Dr. Nettles states:

I agree […] that human sin in the fallen state is certain. I also agree that Fuller resisted capitulating to any concept of mechanical, or natural, necessity or impossibility in the issue of sin or, on the other hand, of faith and repentance. I disagree with [Hamrick’s] argument that certainty in the area of moral choice is substantially different from moral necessity. He states, “The philosophical lens of Centrism is that of a determinative certainty. In other words, God determines all things by making all things certain, but not necessary.” Given the entire fabric as to how humans make decisions in light of the inflow of motivations to the understanding, and that it is impossible to demonstrate that any decision ever goes contrary to the prevailing motivation, then how to separate certainty from necessity in this moral realm I must leave to Mr. Hamrick for I cannot do it. He must argue for contra-causal choice, which I don’t suppose he will want to do; or he must say that one’s choice has no cause at all, which will immediately contradict, in both of these cases, our Lord’s description of the human heart as the fountain of all moral choice.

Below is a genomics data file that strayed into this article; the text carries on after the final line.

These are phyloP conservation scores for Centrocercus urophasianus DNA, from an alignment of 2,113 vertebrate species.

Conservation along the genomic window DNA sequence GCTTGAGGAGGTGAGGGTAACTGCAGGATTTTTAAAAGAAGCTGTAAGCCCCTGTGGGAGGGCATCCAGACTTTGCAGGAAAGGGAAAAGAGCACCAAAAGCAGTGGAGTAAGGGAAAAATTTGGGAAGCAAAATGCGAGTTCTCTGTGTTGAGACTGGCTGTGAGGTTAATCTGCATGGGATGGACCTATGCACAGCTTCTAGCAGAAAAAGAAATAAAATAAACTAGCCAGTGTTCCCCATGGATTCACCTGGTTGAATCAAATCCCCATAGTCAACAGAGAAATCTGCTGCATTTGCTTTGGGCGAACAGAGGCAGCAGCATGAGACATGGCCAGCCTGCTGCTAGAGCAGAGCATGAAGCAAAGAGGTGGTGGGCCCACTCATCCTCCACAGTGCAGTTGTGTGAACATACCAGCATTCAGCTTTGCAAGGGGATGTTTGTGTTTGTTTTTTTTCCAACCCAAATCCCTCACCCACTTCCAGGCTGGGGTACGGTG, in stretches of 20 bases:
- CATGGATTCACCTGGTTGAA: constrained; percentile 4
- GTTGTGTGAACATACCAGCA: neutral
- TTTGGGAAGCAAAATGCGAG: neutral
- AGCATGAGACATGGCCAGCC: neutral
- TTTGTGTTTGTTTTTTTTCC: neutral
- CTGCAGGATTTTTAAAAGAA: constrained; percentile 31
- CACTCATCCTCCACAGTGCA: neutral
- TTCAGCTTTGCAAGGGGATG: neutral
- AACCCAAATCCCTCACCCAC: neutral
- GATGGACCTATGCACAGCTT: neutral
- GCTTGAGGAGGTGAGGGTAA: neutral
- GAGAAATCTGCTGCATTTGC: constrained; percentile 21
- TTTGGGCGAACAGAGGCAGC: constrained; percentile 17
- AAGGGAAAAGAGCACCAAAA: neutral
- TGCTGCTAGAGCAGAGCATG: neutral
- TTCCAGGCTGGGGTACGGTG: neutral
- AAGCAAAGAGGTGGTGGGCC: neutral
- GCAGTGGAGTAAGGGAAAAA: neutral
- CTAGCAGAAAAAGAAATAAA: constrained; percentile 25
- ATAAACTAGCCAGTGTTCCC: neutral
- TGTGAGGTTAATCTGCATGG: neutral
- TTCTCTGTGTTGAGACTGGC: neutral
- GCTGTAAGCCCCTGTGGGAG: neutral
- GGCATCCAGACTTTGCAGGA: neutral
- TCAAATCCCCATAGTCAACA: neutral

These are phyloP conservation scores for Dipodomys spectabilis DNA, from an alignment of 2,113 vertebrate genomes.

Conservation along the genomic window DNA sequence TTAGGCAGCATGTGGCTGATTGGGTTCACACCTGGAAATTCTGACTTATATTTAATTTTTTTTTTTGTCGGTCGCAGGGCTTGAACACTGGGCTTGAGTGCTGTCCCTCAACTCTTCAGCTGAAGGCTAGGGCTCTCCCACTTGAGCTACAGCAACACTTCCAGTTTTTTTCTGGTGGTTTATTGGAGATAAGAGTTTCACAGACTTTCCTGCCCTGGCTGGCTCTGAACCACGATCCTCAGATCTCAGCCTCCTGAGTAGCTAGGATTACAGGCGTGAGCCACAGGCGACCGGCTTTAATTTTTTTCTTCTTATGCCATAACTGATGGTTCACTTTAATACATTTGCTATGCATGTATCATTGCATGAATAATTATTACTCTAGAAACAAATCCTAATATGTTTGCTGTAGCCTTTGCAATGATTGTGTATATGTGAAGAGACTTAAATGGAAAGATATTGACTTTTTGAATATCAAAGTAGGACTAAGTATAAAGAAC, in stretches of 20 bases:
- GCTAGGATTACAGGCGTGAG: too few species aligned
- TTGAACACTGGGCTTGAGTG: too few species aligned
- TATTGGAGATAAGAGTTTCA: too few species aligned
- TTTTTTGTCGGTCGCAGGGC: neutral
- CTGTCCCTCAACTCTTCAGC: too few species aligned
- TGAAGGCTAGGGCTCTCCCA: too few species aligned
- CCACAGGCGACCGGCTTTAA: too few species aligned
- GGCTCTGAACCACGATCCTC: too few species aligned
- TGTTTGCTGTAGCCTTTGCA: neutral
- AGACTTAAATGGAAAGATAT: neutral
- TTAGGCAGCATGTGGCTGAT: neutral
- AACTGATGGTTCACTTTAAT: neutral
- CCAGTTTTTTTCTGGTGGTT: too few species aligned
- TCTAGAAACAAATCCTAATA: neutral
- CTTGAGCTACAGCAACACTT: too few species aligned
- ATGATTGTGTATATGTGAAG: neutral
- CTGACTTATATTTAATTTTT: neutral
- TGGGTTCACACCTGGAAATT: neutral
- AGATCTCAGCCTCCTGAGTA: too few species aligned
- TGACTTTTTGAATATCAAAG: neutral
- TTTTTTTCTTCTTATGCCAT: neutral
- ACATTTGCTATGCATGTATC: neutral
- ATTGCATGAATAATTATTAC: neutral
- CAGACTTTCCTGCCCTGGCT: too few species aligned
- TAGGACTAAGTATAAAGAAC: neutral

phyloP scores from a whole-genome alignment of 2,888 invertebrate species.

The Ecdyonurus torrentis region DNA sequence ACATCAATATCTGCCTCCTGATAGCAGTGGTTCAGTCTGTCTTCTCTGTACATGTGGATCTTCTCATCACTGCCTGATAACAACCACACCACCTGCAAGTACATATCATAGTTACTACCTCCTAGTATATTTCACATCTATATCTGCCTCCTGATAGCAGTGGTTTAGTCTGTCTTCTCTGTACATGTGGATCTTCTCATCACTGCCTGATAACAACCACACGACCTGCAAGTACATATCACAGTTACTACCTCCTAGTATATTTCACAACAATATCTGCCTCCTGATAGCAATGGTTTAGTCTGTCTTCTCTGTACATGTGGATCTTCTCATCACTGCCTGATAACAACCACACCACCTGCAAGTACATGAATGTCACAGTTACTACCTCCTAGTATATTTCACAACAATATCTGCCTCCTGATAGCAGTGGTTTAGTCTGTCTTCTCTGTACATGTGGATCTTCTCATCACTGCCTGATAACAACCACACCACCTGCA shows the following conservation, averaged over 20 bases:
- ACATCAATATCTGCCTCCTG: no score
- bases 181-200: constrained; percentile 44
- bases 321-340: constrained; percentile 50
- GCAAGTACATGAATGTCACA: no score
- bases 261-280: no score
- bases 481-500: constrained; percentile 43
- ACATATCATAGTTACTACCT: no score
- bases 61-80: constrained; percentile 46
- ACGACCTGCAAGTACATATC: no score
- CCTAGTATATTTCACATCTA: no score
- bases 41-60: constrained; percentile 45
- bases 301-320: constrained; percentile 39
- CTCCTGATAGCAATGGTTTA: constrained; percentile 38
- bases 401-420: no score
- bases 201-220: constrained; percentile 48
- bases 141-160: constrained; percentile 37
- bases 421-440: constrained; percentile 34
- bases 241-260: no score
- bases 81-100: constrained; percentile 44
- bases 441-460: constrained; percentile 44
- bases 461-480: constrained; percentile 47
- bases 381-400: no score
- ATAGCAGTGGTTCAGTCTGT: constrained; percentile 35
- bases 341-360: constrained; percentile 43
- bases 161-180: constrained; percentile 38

Contrary to Dr. Nettles, in this moral realm, necessity can be distinguished from certainty as surely as sovereignty can be distinguished from justice—as surely as might from right. Continue reading

Fuller & Inability: A Centrist Response to Tom Nettles (Whole Paper)

Andrew Fuller

Andrew Fuller

An Addendum, incorporating the Rejoinder, was added, 11-25-2014.

by Ken Hamrick